Beware of companies that place too much emphasis on virtualisation as the goal, rather than an enabling technology. Virtualisation is not cloud computing.

So, what should be on an organisation's checklist when considering the cloud?

A service provider that offers: experience; international recognition; and certification and standards credentials.

For example, in the case of certification, it is crucial for the infrastructure to be certified when moving SAP systems to the cloud.

Deploying SAP applications on an uncertified cloud environment could mean you will lose your support from SAP.

Research organisations such as Gartner, for example, offer a rating system for the various cloud computing providers - this will no doubt be useful when looking for the right partner.

The important thing when embarking on this next phase of the cloud computing is that organisation lay a strong foundation built on sound decision-making.

One, are you a cloud computing candidate, two, do you understand what systems are eligible, and three, have you chosen the right cloud computing service provider?

Alan Collins is presenting: “Ready or not” at ITWeb's annual Virtualisation and Cloud Computing Summit 2011, held in Fourways, Johannesburg from on 27 July 2011. Collins discusses why some companies and services cannot move piecemeal to the cloud and whether companies and their cloud computing service providers are ready.

Deutsche Telekom

Deutsche Telekom is one of the world's leading integrated telecommunications companies with around 129 million mobile customers, approximately 36 million fixed-network lines and more than 16 million broadband lines (as of December 31, 2010). The group provides products and services for the fixed network, mobile communications, the Internet and IPTV for consumers, and ICT solutions for business customers and corporate customers. Deutsche Telekom is present in over 50 countries and has around 247 000 employees worldwide. The group generated revenue of EUR 62.4 billion in the 2010 financial year - more than half of it outside Germany (as of December 31, 2010).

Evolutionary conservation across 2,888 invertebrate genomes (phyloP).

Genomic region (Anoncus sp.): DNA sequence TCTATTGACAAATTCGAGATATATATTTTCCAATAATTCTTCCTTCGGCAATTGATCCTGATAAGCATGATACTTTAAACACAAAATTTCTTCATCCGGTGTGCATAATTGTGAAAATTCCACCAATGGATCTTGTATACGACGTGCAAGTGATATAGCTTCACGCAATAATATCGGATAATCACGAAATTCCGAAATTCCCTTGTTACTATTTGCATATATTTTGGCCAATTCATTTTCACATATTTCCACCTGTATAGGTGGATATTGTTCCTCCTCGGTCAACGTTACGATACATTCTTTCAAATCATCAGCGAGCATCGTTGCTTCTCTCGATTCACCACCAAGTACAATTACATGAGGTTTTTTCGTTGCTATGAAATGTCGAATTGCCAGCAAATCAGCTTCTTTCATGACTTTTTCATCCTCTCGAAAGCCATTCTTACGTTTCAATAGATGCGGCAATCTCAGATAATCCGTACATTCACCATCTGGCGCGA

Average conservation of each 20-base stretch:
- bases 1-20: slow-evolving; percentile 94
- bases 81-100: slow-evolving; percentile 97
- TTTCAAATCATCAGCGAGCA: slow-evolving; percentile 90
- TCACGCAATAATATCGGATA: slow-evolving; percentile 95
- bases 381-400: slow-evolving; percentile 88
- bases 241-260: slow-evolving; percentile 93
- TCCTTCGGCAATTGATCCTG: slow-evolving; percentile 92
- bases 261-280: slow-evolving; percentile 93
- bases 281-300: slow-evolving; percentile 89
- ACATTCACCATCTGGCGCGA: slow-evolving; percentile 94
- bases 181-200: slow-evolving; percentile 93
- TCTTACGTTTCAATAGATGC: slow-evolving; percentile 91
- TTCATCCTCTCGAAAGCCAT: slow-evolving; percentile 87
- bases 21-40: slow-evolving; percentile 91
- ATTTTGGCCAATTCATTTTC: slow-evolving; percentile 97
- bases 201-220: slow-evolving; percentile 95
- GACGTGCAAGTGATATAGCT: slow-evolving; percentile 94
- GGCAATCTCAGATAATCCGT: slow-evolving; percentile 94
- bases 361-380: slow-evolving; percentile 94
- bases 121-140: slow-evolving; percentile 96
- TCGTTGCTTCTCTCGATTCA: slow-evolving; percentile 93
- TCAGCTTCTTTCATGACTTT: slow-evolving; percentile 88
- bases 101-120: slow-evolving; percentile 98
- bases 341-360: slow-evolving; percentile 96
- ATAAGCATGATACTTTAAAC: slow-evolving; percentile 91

T-Systems

Drawing on a global infrastructure of data centres and networks, T-Systems operates information and communication technology (ICT) systems for multinational corporations and public sector institutions. T-Systems provides integrated solutions for the networked future of business and society. The company's 47 600 employees combine industry expertise and ICT innovations to add significant value to customers' core business all over the world. T-Systems generated revenue of around EUR 9.1 billion in the 2010 financial year.

Since the inception of T-Systems in South Africa in 1997, the company has cemented its position as one of the most successful T-Systems companies outside of Europe. As the leading ICT outsourcing service provider locally, T-Systems offers solutions in both the ICT operations and systems integration markets. Its extensive portfolio of services covers the vertical, horizontal, IT and TC space. T-Systems South Africa's head office is located in Midrand, with another major office in Cape Town, and 20 further representative offices in locations throughout southern Africa.

Editorial contacts
T-Systems Jane Wessels + 27 011 254 7789 jane.wessels@t-systems.co.za